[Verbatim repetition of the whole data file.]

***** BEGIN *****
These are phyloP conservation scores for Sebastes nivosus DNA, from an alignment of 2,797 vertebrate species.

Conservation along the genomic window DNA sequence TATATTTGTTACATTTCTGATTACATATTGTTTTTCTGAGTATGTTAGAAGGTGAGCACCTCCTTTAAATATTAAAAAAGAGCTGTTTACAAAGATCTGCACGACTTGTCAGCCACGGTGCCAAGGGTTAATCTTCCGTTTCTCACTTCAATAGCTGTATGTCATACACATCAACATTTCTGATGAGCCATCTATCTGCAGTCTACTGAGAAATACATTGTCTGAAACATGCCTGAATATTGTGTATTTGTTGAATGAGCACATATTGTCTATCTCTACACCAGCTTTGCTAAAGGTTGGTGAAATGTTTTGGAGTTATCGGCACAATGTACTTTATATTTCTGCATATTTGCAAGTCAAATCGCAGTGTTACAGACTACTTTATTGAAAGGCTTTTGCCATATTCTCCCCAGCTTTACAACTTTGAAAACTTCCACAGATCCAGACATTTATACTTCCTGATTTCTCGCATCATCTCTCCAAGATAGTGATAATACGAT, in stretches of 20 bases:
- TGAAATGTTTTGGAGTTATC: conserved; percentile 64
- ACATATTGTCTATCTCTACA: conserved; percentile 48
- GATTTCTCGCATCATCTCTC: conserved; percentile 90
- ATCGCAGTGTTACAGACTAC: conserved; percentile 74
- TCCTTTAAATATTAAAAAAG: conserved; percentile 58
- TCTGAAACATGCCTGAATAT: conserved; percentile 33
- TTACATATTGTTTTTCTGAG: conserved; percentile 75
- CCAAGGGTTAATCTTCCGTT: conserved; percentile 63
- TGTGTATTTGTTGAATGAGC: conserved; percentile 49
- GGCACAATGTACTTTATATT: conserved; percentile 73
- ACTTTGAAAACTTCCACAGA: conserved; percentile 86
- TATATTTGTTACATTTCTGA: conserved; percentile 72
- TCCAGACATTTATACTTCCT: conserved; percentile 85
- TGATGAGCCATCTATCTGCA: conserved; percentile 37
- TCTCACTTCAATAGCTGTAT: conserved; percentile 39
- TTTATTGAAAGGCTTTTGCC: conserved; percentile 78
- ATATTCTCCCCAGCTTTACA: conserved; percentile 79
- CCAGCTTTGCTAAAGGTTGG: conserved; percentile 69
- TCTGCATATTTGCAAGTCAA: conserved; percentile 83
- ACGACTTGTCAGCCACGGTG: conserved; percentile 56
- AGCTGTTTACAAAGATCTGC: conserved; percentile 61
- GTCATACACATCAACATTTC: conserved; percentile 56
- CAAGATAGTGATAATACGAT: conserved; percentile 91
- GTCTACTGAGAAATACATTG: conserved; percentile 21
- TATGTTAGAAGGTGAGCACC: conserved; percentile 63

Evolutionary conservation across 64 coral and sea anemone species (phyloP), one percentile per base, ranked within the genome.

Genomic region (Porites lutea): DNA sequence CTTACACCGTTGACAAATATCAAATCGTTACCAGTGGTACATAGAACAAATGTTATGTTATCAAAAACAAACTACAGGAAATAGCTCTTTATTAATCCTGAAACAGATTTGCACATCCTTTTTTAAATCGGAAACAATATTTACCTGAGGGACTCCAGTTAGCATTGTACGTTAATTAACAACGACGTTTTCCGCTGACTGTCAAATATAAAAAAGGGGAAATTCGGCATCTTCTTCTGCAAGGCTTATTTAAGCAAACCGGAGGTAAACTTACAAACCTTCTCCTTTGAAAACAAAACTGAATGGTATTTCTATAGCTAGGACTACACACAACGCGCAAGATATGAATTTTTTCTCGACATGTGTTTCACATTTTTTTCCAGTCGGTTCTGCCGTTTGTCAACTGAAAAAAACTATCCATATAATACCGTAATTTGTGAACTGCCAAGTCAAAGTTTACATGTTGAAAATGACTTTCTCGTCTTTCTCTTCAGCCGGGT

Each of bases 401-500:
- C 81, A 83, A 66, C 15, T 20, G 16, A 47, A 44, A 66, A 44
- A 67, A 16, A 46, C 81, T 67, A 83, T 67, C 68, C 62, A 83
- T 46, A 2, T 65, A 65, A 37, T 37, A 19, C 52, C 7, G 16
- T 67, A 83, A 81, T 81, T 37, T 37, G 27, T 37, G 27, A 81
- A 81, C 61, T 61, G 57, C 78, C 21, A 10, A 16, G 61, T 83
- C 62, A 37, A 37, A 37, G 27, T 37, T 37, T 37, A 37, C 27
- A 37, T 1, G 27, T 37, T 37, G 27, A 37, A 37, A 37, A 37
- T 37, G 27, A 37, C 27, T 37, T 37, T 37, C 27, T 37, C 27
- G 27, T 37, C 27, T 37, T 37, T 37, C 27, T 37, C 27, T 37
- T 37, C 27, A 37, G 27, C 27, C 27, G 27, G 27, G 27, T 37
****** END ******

These are phyloP conservation scores for Sebastes nivosus DNA, from an alignment of 2,797 vertebrate species.

Conservation along the genomic window DNA sequence TATATTTGTTACATTTCTGATTACATATTGTTTTTCTGAGTATGTTAGAAGGTGAGCACCTCCTTTAAATATTAAAAAAGAGCTGTTTACAAAGATCTGCACGACTTGTCAGCCACGGTGCCAAGGGTTAATCTTCCGTTTCTCACTTCAATAGCTGTATGTCATACACATCAACATTTCTGATGAGCCATCTATCTGCAGTCTACTGAGAAATACATTGTCTGAAACATGCCTGAATATTGTGTATTTGTTGAATGAGCACATATTGTCTATCTCTACACCAGCTTTGCTAAAGGTTGGTGAAATGTTTTGGAGTTATCGGCACAATGTACTTTATATTTCTGCATATTTGCAAGTCAAATCGCAGTGTTACAGACTACTTTATTGAAAGGCTTTTGCCATATTCTCCCCAGCTTTACAACTTTGAAAACTTCCACAGATCCAGACATTTATACTTCCTGATTTCTCGCATCATCTCTCCAAGATAGTGATAATACGAT, in stretches of 20 bases:
- TGAAATGTTTTGGAGTTATC: conserved; percentile 64
- ACATATTGTCTATCTCTACA: conserved; percentile 48
- GATTTCTCGCATCATCTCTC: conserved; percentile 90
- ATCGCAGTGTTACAGACTAC: conserved; percentile 74
- TCCTTTAAATATTAAAAAAG: conserved; percentile 58
- TCTGAAACATGCCTGAATAT: conserved; percentile 33
- TTACATATTGTTTTTCTGAG: conserved; percentile 75
- CCAAGGGTTAATCTTCCGTT: conserved; percentile 63
- TGTGTATTTGTTGAATGAGC: conserved; percentile 49
- GGCACAATGTACTTTATATT: conserved; percentile 73
- ACTTTGAAAACTTCCACAGA: conserved; percentile 86
- TATATTTGTTACATTTCTGA: conserved; percentile 72
- TCCAGACATTTATACTTCCT: conserved; percentile 85
- TGATGAGCCATCTATCTGCA: conserved; percentile 37
- TCTCACTTCAATAGCTGTAT: conserved; percentile 39
- TTTATTGAAAGGCTTTTGCC: conserved; percentile 78
- ATATTCTCCCCAGCTTTACA: conserved; percentile 79
- CCAGCTTTGCTAAAGGTTGG: conserved; percentile 69
- TCTGCATATTTGCAAGTCAA: conserved; percentile 83
- ACGACTTGTCAGCCACGGTG: conserved; percentile 56
- AGCTGTTTACAAAGATCTGC: conserved; percentile 61
- GTCATACACATCAACATTTC: conserved; percentile 56
- CAAGATAGTGATAATACGAT: conserved; percentile 91
- GTCTACTGAGAAATACATTG: conserved; percentile 21
- TATGTTAGAAGGTGAGCACC: conserved; percentile 63

Evolutionary conservation across 64 coral and sea anemone species (phyloP), one percentile per base, ranked within the genome.

Genomic region (Porites lutea): DNA sequence CTTACACCGTTGACAAATATCAAATCGTTACCAGTGGTACATAGAACAAATGTTATGTTATCAAAAACAAACTACAGGAAATAGCTCTTTATTAATCCTGAAACAGATTTGCACATCCTTTTTTAAATCGGAAACAATATTTACCTGAGGGACTCCAGTTAGCATTGTACGTTAATTAACAACGACGTTTTCCGCTGACTGTCAAATATAAAAAAGGGGAAATTCGGCATCTTCTTCTGCAAGGCTTATTTAAGCAAACCGGAGGTAAACTTACAAACCTTCTCCTTTGAAAACAAAACTGAATGGTATTTCTATAGCTAGGACTACACACAACGCGCAAGATATGAATTTTTTCTCGACATGTGTTTCACATTTTTTTCCAGTCGGTTCTGCCGTTTGTCAACTGAAAAAAACTATCCATATAATACCGTAATTTGTGAACTGCCAAGTCAAAGTTTACATGTTGAAAATGACTTTCTCGTCTTTCTCTTCAGCCGGGT

Each of bases 401-500:
- C 81, A 83, A 66, C 15, T 20, G 16, A 47, A 44, A 66, A 44
- A 67, A 16, A 46, C 81, T 67, A 83, T 67, C 68, C 62, A 83
- T 46, A 2, T 65, A 65, A 37, T 37, A 19, C 52, C 7, G 16
- T 67, A 83, A 81, T 81, T 37, T 37, G 27, T 37, G 27, A 81
- A 81, C 61, T 61, G 57, C 78, C 21, A 10, A 16, G 61, T 83
- C 62, A 37, A 37, A 37, G 27, T 37, T 37, T 37, A 37, C 27
- A 37, T 1, G 27, T 37, T 37, G 27, A 37, A 37, A 37, A 37
- T 37, G 27, A 37, C 27, T 37, T 37, T 37, C 27, T 37, C 27
- G 27, T 37, C 27, T 37, T 37, T 37, C 27, T 37, C 27, T 37
- T 37, C 27, A 37, G 27, C 27, C 27, G 27, G 27, G 27, T 37